Bus fares across Greater Manchester are to be capped at £2 for adults under new plans to transform public transport in the region.
Following a judicial review last week, where a judge ruled in favour of the region’s buses being brought back under public control, mayor Andy Burnham has today announced a series of major steps to move Greater Manchester towards a London-style public transport system, according to Greater Manchester Combined Authority (GMCA).
During what has been described as “a major event to outline a new era for Greater Manchester”, Mr Burnham has set out a revised timetable for the introduction of bus franchising.
Regulated buses will first introduced in Bolton, Wigan, and parts of Salford and west Manchester from next autumn, before Bury, Rochdale, Oldham, and areas of north Manchester will follow in spring 2024, and then Stockport, Trafford, Tameside, south Manchester, and remaining parts of Salford are expected to run by the end of 2024.
From this date, customers will be able to take advantage of capped fares across the whole region on buses run by Transport for Greater Manchester (TfGM).
As mentioned, these newly-announced plans by the Mayor come after a legal challenge brought by bus operators against the city-region’s bus franchising plans was dismissed last week, and are said to signify “a key next step towards the delivery of the Bee Network vision”.
The new £2 capped ticket will function as a ‘hopper’ fare.
This means that the same ticket can be used for any change of bus within 60 minutes of the ticket being bought, regardless of how many times a person changes buses within that hour.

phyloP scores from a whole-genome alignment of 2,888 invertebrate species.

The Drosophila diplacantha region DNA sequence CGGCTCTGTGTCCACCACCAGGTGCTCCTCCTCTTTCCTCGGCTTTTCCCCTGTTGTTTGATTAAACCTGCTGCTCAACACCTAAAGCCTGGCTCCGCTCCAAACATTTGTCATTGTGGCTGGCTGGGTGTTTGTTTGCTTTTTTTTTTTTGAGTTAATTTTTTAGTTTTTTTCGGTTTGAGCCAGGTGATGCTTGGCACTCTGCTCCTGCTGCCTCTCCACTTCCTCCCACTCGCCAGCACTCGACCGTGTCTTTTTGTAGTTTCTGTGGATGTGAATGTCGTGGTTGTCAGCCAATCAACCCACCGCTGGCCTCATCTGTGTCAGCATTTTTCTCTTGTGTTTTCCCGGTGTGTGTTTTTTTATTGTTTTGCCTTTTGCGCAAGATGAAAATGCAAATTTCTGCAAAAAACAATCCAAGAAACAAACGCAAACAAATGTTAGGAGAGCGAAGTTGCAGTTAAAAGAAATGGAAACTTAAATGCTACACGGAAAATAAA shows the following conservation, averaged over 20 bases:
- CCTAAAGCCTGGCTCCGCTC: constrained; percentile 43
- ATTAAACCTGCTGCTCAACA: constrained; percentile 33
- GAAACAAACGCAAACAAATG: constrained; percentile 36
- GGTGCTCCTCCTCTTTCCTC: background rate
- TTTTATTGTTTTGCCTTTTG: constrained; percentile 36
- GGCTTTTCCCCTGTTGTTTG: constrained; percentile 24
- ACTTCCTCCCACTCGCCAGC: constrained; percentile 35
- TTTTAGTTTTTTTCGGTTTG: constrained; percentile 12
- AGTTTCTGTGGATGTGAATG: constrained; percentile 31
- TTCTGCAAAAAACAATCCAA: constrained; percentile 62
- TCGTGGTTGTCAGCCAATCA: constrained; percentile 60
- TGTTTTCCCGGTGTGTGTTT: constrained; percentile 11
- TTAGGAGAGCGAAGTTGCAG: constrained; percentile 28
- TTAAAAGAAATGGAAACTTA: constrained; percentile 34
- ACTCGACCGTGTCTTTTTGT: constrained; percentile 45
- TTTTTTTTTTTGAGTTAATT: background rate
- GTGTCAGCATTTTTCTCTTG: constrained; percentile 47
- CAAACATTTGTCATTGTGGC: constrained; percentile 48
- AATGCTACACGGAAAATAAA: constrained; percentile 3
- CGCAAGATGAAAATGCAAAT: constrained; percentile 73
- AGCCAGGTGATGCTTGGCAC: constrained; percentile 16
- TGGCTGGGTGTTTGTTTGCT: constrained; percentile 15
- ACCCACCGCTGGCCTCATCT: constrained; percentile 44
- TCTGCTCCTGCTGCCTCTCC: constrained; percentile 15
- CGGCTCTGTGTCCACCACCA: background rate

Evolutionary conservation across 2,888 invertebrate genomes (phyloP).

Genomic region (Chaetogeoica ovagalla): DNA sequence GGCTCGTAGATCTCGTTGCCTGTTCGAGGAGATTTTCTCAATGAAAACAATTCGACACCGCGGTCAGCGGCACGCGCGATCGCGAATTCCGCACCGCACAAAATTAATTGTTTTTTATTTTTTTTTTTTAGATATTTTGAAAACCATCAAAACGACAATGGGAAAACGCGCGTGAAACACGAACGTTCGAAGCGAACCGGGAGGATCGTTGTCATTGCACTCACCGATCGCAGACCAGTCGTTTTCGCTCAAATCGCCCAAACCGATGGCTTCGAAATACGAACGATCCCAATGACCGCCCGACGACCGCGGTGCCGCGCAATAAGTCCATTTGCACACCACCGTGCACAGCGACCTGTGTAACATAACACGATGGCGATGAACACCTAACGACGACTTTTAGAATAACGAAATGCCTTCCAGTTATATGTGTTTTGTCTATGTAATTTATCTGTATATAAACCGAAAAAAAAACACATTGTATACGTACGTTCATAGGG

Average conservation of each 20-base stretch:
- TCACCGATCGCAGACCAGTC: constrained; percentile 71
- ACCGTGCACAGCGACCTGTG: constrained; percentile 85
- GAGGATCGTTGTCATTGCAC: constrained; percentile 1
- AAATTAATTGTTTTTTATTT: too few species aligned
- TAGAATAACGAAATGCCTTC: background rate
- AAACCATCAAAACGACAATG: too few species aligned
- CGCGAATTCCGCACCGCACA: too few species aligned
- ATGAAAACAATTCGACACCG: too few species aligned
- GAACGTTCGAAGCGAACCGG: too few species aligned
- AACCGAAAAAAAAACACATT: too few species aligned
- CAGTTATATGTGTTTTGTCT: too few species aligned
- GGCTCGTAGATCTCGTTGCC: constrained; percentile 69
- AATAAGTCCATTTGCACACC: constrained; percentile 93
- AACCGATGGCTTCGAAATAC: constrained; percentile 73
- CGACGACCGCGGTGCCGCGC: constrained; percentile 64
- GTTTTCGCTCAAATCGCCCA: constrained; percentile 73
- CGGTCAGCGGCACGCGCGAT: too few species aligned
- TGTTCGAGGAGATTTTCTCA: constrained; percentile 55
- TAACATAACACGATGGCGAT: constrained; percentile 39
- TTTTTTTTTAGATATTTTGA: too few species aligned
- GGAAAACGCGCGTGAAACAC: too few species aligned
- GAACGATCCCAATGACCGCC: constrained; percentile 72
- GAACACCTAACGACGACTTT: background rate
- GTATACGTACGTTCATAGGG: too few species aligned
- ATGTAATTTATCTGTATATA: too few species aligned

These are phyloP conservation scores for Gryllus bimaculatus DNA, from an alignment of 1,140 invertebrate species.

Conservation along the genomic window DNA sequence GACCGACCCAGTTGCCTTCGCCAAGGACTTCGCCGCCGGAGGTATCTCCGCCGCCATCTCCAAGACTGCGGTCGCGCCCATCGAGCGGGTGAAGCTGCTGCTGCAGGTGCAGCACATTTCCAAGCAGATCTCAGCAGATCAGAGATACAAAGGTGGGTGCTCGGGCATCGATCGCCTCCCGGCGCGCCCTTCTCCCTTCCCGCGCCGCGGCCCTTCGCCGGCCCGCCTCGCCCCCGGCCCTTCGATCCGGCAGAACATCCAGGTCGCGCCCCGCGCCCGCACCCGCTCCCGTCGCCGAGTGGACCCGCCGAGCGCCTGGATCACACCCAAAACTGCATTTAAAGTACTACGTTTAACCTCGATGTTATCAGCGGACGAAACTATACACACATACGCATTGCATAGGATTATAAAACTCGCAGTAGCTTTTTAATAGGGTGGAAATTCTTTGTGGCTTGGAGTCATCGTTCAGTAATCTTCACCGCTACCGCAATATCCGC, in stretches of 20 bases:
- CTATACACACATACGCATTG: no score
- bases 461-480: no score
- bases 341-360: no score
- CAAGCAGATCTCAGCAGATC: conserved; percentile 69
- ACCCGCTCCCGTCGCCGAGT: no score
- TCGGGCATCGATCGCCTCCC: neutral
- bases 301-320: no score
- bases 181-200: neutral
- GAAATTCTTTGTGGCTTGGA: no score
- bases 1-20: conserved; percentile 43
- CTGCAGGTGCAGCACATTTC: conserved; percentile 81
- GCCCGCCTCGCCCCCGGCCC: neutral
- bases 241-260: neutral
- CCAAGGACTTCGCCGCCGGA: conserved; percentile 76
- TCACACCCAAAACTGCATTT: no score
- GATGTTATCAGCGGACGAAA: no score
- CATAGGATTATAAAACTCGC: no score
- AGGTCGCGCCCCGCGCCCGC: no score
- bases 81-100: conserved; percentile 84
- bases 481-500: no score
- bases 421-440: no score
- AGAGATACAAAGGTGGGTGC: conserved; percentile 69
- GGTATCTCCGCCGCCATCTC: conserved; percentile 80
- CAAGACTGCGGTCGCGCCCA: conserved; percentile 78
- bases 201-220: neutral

This move clears the way for a new franchising model taking control over buses away from profit-focused operators and placing it instead in public hands – which makes the region the first outside London to have this power in more than 30 years.
The franchise model is estimated to cost around £135 million and means fares, timetables and routes will be set by local authorities instead of private companies, but operators may continue running services under a franchise system.
Speaking on the new bus fare caps ahead of the official unveiling of the plans later today, Mayor of Greater Manchester Andy Burnham said: “The court ruling means we now have the green light to deliver on our plans to deliver a London-style public transport system [and] make travelling by public transport more appealing, easier, and significantly, put our people before profits.
“The government has signalled its intention to support our ambitions many times over and we now need them to work in partnership with us to help us turn our shared vision into a reality.”
Greater Manchester will have a new Transport Commissioner to take a leading role in the delivery of the Bee Network, with former Transport for London (TfL) Managing Director of Customers, Communication and Technology, Vernon Everitt, having been appointed.
“I’m delighted to welcome Vernon onboard, as we deliver a new era of London-style transport for Greater Manchester,” Mr Burnham added.
“He is a great signing for this city-region [as he] spent 14 years as a Managing Director at Transport for London, leading on London’s integration of public transport through simple and intuitive fares, ticketing and customer information.
“In Greater Manchester we are leading the way and developing a blueprint for other city-regions to follow when it comes to improving intra-city transport and connectivity between our villages, towns and cities.
“My ambition is that soon here in Greater Manchester it will be simpler, cheaper, and more reliable to get around on public transport.”